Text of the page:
If you’ve lived in Charlotte for a time, you’ll probably have noticed that we have a lot of spiders. The North Carolina climate is perfect. Meaning that you’ll find eight-legged beasties whatever the season. While this is never going to be happy news if you happen to be an arachnophobe, it may come as some comfort to learn that only a handful of these spiders will give a nasty bite. And only two – the Southern Black Widow and the Brown Recluse – are truly dangerous.
So, how can you identify the spiders you really need to avoid? And how do you go about avoiding them?
Charlotte’s dangerous spiders
Southern Black Widow Spider
The Southern Black Widow is one of the most easily identified spiders in NC, thanks to the bright red hourglass shape on its underside. Aside from that, it has a shiny black body and very rounded, bulbous abdomen. They’re not the biggest spiders, with the males averaging about half a centimetre in length and the females growing up to 1.3cm. And only the females carry poison.
The good thing about black widows is that they are quite shy. You’re unlikely to find one openly crossing your front room. Or scaling the wall of your bedroom. Buy you do need to be wary in dark crevices, such as under stairs closets, garages and sheds.
If a black widow bites you may not notice straight away. It can feel like a pinprick or a splinter. But while rarely fatal, the black widow bite can cause severe neurological problems. So, you need to see a doctor as soon as you think you may have been bitten. The symptoms include:
- Swelling, pain and stiffness at the bite site
- Nausea and/or vomiting
- Stomach pain
- Tremors, weakness and loss of muscle control
- Skin rash
Black widow bites are particularly dangerous to young children. Seek help immediately if you believe that your child has been bitten.
Brown Recluse Spider
You could easily pass your whole life without ever meeting a Brown Recluse. Naturally shy, they stay away from people. And being no more than 2cm in size and a nondescript brown color, they’re easy enough to miss. You’re most likely to find them in a cool shed, or in storage boxes you’ve put the attic or garage.
The main problem with the Brown Recluse is that their bites can easily go unnoticed. Many people have reported that they don’t hurt at all. But the spider’s venom is necrotic, which means that it destroys the tissue around the bite, and can cause of a range of extremely unpleasant symptoms, including:
- Itching, blistering and pain around the bite site
- Fever and chills
- Nausea and/or vomiting
- Rash with ulceration
- In extreme cases, seizures and coma can also occur in the very young
Other spiders to be wary of in Charlotte
While the Southern Black Widow and Brown Recluse are the most dangerous spiders in the region, there are other arachnids that you need to be wary of in NC.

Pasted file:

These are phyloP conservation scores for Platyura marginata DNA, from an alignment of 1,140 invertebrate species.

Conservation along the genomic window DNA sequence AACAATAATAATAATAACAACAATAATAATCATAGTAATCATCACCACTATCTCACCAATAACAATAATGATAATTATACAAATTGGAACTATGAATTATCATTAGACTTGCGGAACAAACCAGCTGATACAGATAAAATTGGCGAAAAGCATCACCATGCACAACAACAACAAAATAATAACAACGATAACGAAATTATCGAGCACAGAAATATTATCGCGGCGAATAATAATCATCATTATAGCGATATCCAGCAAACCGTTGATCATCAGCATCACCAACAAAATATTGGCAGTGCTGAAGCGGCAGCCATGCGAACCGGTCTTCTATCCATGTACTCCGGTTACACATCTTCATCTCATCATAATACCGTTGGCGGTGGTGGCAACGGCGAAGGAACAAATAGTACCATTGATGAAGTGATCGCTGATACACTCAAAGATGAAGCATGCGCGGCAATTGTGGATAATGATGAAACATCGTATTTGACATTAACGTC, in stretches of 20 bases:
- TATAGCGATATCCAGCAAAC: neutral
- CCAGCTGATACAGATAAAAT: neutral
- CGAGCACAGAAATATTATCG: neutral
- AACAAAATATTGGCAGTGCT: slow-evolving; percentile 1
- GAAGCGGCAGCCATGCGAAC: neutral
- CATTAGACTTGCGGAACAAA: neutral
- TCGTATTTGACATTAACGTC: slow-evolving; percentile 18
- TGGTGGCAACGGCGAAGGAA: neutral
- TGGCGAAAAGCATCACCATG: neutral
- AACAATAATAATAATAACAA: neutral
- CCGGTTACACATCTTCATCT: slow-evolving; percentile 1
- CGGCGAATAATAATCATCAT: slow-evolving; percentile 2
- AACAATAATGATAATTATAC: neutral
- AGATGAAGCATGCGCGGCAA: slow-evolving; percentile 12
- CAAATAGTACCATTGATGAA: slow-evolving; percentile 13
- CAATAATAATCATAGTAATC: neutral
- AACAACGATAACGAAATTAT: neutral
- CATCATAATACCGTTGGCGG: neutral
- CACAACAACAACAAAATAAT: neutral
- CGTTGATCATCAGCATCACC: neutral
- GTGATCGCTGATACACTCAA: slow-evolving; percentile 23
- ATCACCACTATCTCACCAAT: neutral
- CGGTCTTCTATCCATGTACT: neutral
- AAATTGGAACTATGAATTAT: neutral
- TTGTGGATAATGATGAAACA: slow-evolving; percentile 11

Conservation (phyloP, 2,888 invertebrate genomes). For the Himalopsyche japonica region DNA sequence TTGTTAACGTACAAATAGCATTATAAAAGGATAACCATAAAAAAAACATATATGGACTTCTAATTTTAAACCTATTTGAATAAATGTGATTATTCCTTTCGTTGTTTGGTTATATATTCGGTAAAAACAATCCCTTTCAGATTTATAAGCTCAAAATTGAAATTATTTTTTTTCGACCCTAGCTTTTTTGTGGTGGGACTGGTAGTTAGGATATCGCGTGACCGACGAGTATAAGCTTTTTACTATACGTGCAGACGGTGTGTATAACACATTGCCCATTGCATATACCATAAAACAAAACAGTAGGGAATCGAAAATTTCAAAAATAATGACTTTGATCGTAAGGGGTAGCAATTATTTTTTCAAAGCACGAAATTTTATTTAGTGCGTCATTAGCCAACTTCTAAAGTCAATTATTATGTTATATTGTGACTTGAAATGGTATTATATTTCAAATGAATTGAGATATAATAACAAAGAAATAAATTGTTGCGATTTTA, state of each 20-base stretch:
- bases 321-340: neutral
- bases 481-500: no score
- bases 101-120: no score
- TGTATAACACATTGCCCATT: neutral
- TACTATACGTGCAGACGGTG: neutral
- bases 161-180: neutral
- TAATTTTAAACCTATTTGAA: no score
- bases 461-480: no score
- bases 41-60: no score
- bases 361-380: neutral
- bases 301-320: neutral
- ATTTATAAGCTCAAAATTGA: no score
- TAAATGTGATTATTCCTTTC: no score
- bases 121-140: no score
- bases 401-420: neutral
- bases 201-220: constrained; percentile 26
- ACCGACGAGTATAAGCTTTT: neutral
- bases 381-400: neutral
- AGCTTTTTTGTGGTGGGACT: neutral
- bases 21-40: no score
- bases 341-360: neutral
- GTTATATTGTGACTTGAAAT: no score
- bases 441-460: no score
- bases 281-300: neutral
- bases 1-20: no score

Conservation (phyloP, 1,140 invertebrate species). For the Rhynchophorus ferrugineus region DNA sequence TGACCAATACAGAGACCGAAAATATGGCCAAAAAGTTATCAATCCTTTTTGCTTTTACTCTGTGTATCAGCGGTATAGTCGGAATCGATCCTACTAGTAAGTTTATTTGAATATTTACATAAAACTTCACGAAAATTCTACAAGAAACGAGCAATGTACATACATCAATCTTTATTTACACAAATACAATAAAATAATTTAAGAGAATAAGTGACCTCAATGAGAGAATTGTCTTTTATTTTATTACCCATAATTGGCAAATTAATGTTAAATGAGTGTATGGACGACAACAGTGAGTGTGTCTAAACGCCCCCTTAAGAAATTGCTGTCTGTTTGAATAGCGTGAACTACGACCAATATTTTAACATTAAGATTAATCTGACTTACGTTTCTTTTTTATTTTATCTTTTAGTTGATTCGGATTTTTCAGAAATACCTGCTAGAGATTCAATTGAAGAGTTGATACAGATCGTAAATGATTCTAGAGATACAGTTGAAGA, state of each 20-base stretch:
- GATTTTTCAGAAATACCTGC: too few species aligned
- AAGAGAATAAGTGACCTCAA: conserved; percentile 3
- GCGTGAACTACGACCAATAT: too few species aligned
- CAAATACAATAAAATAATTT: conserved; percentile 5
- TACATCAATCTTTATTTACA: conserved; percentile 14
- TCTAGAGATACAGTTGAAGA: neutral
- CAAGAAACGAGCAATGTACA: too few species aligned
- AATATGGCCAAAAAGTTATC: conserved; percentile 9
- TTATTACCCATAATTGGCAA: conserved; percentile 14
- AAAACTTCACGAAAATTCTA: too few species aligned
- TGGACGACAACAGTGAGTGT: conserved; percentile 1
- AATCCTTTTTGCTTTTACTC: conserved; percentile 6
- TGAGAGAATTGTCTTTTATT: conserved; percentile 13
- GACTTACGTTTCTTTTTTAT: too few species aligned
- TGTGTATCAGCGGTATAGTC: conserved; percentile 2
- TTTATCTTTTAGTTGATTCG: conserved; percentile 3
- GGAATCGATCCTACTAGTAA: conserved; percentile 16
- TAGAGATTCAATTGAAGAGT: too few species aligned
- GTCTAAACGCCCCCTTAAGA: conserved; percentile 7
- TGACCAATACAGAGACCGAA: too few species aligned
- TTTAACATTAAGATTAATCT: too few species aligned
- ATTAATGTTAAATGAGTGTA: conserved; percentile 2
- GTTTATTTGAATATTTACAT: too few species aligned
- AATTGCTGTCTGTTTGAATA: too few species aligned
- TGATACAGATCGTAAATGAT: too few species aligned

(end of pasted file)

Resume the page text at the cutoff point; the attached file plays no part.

- Wolf Spiders are our biggest venomous arachnids in North Carolina and their bites are incredibly painful. But unless you have an allergy to the venom, they are not considered dangerous.
- Jumping Spiders will usually only bite if they feel under threat. The bite of the Jumping Spider can leave you feeling pretty sick, with nausea, headaches and chills. But, again, unless you have an allergy, the venom will not kill you.
However, it’s important to note that if you’ve been bitten by a spider you might not be able to identify – or even see – the species. So:
If you think that you’ve been bitten by a spider, seek medical help immediately.
How to avoid spider bites
Unfortunately (if you don’t like them, that is), spiders live everywhere. While you can take precautions and ensure that your home is as sealed as it possibly can be, you won’t be able to keep all spiders out. And you certainly won’t keep them out of your shed, garage, outhouse or mancave. When you’re walking in the woods, you’ll unknowingly pass hundreds – thousands of them. But it’s not like they’re seeking you out. They’re not waiting behind trees to jump out and bite you. So, to avoid them, you just need to employ a little common sense.
- If you’re looking for something in your shed, wear gloves and long sleeves, and look into boxes and plant pots before you put your hands in them.
- Don’t rummage around in woodpiles without caution.
- Shake out clothing before putting it on if you’ve not worn it for a while.
- If you’re out in nature, look before you sit and don’t put your hands on/in things you can’t see. Wearing long pants and boots is also a good idea when walking in long grass – you’ll protect yourself against ticks that way too.
- Check your home regularly to limit the likelihood of an unexpected spider encounter.
What to do if you think there’s a poisonous spider in your home
One of the main ways that people get bitten by poisonous spiders is that they see them in their home and think they can get rid of them themselves. Some people are lucky with their hurled shoe, hairspray and vacuum cleaner. Others get bitten. In our view, it’s not worth the risk.
If you find a what you think is a potentially poisonous spider in your home, call in a professional pest management team. Noosa Pest Management have the equipment necessary to safely remove dangerous pests from your home. And while we’re at it, we’ll carry out an inspection to make sure that there are no new eggs waiting to hatch… We won’t even laugh if your Brown Recluse turns out to be a common house spider!
Spiders are scary because we don’t understand them. They look utterly alien. And some of them are dangerous. If you are ever worried, it’s a good idea to ask for help. But getting to know your enemy can save you a lot of stress in the long run.